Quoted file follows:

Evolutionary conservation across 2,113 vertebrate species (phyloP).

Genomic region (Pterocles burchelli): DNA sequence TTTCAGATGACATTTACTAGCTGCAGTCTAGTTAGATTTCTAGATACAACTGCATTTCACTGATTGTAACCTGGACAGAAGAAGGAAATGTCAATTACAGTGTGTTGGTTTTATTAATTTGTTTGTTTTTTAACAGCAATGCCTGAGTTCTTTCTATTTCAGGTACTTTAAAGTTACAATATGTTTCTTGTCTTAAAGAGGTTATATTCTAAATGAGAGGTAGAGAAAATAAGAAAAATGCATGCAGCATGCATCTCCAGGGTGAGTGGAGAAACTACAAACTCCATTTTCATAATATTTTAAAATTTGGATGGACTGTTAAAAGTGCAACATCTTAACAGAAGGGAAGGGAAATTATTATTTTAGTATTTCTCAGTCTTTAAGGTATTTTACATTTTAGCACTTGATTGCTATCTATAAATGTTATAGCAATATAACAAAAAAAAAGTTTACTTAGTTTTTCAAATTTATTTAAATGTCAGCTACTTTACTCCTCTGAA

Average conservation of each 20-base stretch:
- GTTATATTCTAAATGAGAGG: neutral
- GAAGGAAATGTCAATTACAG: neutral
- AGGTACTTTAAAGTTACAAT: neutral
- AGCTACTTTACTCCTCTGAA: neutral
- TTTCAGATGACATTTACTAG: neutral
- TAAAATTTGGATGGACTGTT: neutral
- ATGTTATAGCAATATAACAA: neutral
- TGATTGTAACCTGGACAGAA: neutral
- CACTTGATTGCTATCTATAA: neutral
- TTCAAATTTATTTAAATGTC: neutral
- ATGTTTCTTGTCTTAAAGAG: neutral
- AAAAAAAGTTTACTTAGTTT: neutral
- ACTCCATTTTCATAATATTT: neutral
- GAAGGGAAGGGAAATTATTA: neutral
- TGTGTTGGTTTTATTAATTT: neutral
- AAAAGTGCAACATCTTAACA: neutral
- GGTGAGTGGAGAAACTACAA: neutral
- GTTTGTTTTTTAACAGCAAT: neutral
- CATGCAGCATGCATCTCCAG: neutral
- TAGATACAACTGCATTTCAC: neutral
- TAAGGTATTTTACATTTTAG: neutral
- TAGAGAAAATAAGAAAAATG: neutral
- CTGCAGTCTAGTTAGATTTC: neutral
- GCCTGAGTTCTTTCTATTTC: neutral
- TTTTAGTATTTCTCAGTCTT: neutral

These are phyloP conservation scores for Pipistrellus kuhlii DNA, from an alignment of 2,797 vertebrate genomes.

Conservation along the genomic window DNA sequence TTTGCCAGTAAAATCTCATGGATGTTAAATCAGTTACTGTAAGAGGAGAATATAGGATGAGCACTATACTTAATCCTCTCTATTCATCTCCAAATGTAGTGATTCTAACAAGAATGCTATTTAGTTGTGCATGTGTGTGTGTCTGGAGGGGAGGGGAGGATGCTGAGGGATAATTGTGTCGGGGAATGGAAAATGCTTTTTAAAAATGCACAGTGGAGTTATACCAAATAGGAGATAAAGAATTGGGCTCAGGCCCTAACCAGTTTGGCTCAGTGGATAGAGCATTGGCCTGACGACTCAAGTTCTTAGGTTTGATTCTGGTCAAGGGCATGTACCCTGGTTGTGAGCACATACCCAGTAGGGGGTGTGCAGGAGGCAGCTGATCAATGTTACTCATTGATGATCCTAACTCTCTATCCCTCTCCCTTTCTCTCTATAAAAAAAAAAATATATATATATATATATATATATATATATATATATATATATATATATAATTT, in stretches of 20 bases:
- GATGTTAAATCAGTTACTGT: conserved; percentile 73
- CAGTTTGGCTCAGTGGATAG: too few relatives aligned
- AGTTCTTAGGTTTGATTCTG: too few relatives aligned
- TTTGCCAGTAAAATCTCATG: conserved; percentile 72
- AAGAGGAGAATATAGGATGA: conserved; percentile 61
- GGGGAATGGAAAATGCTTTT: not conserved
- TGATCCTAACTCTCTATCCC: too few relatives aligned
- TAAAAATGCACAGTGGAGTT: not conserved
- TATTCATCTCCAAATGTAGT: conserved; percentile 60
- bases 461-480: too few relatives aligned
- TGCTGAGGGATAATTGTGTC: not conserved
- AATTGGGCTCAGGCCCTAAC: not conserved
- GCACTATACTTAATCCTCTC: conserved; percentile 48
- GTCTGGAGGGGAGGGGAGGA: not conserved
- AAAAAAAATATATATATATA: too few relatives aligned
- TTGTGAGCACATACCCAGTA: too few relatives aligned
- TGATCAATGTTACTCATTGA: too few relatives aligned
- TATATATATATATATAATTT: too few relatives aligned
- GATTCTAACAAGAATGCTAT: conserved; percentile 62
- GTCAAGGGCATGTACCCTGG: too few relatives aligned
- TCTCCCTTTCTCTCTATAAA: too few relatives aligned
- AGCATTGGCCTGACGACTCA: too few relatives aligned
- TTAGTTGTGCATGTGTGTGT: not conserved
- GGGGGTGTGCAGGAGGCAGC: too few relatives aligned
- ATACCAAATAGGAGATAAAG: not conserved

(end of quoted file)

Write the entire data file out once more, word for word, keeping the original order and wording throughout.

Evolutionary conservation across 2,113 vertebrate species (phyloP).

Genomic region (Pterocles burchelli): DNA sequence TTTCAGATGACATTTACTAGCTGCAGTCTAGTTAGATTTCTAGATACAACTGCATTTCACTGATTGTAACCTGGACAGAAGAAGGAAATGTCAATTACAGTGTGTTGGTTTTATTAATTTGTTTGTTTTTTAACAGCAATGCCTGAGTTCTTTCTATTTCAGGTACTTTAAAGTTACAATATGTTTCTTGTCTTAAAGAGGTTATATTCTAAATGAGAGGTAGAGAAAATAAGAAAAATGCATGCAGCATGCATCTCCAGGGTGAGTGGAGAAACTACAAACTCCATTTTCATAATATTTTAAAATTTGGATGGACTGTTAAAAGTGCAACATCTTAACAGAAGGGAAGGGAAATTATTATTTTAGTATTTCTCAGTCTTTAAGGTATTTTACATTTTAGCACTTGATTGCTATCTATAAATGTTATAGCAATATAACAAAAAAAAAGTTTACTTAGTTTTTCAAATTTATTTAAATGTCAGCTACTTTACTCCTCTGAA

Average conservation of each 20-base stretch:
- GTTATATTCTAAATGAGAGG: neutral
- GAAGGAAATGTCAATTACAG: neutral
- AGGTACTTTAAAGTTACAAT: neutral
- AGCTACTTTACTCCTCTGAA: neutral
- TTTCAGATGACATTTACTAG: neutral
- TAAAATTTGGATGGACTGTT: neutral
- ATGTTATAGCAATATAACAA: neutral
- TGATTGTAACCTGGACAGAA: neutral
- CACTTGATTGCTATCTATAA: neutral
- TTCAAATTTATTTAAATGTC: neutral
- ATGTTTCTTGTCTTAAAGAG: neutral
- AAAAAAAGTTTACTTAGTTT: neutral
- ACTCCATTTTCATAATATTT: neutral
- GAAGGGAAGGGAAATTATTA: neutral
- TGTGTTGGTTTTATTAATTT: neutral
- AAAAGTGCAACATCTTAACA: neutral
- GGTGAGTGGAGAAACTACAA: neutral
- GTTTGTTTTTTAACAGCAAT: neutral
- CATGCAGCATGCATCTCCAG: neutral
- TAGATACAACTGCATTTCAC: neutral
- TAAGGTATTTTACATTTTAG: neutral
- TAGAGAAAATAAGAAAAATG: neutral
- CTGCAGTCTAGTTAGATTTC: neutral
- GCCTGAGTTCTTTCTATTTC: neutral
- TTTTAGTATTTCTCAGTCTT: neutral

These are phyloP conservation scores for Pipistrellus kuhlii DNA, from an alignment of 2,797 vertebrate genomes.

Conservation along the genomic window DNA sequence TTTGCCAGTAAAATCTCATGGATGTTAAATCAGTTACTGTAAGAGGAGAATATAGGATGAGCACTATACTTAATCCTCTCTATTCATCTCCAAATGTAGTGATTCTAACAAGAATGCTATTTAGTTGTGCATGTGTGTGTGTCTGGAGGGGAGGGGAGGATGCTGAGGGATAATTGTGTCGGGGAATGGAAAATGCTTTTTAAAAATGCACAGTGGAGTTATACCAAATAGGAGATAAAGAATTGGGCTCAGGCCCTAACCAGTTTGGCTCAGTGGATAGAGCATTGGCCTGACGACTCAAGTTCTTAGGTTTGATTCTGGTCAAGGGCATGTACCCTGGTTGTGAGCACATACCCAGTAGGGGGTGTGCAGGAGGCAGCTGATCAATGTTACTCATTGATGATCCTAACTCTCTATCCCTCTCCCTTTCTCTCTATAAAAAAAAAAATATATATATATATATATATATATATATATATATATATATATATATATAATTT, in stretches of 20 bases:
- GATGTTAAATCAGTTACTGT: conserved; percentile 73
- CAGTTTGGCTCAGTGGATAG: too few relatives aligned
- AGTTCTTAGGTTTGATTCTG: too few relatives aligned
- TTTGCCAGTAAAATCTCATG: conserved; percentile 72
- AAGAGGAGAATATAGGATGA: conserved; percentile 61
- GGGGAATGGAAAATGCTTTT: not conserved
- TGATCCTAACTCTCTATCCC: too few relatives aligned
- TAAAAATGCACAGTGGAGTT: not conserved
- TATTCATCTCCAAATGTAGT: conserved; percentile 60
- bases 461-480: too few relatives aligned
- TGCTGAGGGATAATTGTGTC: not conserved
- AATTGGGCTCAGGCCCTAAC: not conserved
- GCACTATACTTAATCCTCTC: conserved; percentile 48
- GTCTGGAGGGGAGGGGAGGA: not conserved
- AAAAAAAATATATATATATA: too few relatives aligned
- TTGTGAGCACATACCCAGTA: too few relatives aligned
- TGATCAATGTTACTCATTGA: too few relatives aligned
- TATATATATATATATAATTT: too few relatives aligned
- GATTCTAACAAGAATGCTAT: conserved; percentile 62
- GTCAAGGGCATGTACCCTGG: too few relatives aligned
- TCTCCCTTTCTCTCTATAAA: too few relatives aligned
- AGCATTGGCCTGACGACTCA: too few relatives aligned
- TTAGTTGTGCATGTGTGTGT: not conserved
- GGGGGTGTGCAGGAGGCAGC: too few relatives aligned
- ATACCAAATAGGAGATAAAG: not conserved